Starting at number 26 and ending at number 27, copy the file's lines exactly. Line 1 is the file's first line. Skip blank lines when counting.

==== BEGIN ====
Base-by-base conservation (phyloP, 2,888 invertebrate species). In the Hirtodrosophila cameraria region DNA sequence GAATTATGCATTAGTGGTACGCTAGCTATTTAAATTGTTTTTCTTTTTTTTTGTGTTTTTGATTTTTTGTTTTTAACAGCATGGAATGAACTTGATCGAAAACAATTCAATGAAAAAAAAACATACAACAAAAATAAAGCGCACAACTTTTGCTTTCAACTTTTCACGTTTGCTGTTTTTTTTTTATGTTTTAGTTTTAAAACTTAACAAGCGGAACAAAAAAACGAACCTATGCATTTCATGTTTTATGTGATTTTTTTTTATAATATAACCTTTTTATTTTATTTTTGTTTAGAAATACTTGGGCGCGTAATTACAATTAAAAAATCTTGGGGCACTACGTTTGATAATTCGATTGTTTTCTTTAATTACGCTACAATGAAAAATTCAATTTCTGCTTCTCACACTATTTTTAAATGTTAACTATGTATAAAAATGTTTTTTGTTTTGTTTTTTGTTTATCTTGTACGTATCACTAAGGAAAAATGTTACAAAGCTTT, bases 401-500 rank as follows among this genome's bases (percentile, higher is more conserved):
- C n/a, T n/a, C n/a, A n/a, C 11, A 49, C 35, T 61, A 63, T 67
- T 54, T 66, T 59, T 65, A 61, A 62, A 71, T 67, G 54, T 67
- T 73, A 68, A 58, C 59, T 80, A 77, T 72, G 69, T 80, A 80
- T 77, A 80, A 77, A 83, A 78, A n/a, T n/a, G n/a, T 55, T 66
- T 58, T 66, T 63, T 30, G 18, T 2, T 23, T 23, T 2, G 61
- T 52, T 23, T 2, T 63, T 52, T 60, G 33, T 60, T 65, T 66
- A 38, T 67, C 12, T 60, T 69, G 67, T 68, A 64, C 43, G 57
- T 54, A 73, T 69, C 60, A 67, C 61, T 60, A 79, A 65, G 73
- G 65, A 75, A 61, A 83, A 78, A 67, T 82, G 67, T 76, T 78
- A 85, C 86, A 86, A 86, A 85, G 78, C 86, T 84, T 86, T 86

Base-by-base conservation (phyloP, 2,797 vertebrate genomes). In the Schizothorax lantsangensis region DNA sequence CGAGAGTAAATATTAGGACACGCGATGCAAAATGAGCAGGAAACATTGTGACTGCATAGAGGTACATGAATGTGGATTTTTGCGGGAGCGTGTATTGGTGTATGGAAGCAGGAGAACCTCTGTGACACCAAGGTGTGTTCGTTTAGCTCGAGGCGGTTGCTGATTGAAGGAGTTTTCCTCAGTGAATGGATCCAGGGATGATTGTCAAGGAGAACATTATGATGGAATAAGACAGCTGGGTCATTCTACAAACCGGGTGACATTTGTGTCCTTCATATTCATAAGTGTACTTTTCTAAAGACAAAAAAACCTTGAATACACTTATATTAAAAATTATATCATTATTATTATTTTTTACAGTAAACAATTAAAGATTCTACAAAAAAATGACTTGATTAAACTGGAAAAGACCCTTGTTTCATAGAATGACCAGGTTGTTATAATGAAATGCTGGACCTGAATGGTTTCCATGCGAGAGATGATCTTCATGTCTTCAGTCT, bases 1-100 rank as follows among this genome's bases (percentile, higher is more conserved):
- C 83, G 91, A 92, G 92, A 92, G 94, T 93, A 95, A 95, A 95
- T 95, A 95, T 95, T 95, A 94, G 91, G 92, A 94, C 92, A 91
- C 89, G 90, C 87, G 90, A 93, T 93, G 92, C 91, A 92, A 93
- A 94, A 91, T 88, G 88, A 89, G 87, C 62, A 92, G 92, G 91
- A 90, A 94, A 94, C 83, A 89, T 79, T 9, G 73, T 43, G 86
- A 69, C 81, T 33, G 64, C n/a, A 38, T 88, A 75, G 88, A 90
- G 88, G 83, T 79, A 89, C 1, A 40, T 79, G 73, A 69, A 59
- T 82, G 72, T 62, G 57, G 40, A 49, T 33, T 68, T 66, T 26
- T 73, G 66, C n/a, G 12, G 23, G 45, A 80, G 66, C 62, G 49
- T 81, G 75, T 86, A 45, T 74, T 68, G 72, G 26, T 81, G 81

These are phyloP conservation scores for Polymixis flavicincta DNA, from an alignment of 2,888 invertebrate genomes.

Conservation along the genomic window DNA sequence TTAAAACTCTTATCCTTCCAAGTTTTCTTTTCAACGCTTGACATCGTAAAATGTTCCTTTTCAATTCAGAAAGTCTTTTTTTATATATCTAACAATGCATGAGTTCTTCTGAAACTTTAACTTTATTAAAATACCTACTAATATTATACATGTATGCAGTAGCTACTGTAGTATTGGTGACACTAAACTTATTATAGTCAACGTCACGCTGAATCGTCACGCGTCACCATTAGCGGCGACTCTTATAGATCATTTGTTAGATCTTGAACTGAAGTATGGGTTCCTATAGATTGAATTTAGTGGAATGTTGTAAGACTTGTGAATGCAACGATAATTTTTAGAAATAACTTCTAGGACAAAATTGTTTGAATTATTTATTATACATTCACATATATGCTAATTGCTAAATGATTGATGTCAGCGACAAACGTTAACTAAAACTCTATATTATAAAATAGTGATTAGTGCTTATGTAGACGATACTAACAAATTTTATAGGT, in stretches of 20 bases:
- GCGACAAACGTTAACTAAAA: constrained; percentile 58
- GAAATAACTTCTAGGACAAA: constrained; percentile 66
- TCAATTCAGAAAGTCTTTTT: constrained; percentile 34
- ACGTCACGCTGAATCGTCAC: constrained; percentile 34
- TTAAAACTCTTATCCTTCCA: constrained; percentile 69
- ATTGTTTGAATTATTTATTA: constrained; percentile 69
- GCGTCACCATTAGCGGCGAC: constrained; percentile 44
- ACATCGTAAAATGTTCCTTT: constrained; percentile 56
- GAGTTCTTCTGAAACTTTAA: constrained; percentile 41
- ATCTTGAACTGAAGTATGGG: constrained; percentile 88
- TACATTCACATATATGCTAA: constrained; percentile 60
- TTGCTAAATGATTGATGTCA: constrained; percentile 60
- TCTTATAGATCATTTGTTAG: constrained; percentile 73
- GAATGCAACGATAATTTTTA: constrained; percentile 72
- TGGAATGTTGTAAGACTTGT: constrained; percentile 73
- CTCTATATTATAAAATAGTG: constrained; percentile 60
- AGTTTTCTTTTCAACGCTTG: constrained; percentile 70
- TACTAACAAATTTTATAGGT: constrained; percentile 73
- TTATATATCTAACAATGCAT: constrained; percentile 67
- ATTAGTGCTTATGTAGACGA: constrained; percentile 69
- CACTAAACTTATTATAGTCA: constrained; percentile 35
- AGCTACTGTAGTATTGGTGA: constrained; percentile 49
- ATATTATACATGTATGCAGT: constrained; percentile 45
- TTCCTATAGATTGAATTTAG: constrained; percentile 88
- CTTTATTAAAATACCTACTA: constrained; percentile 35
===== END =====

- GAAATAACTTCTAGGACAAA: constrained; percentile 66
- TCAATTCAGAAAGTCTTTTT: constrained; percentile 34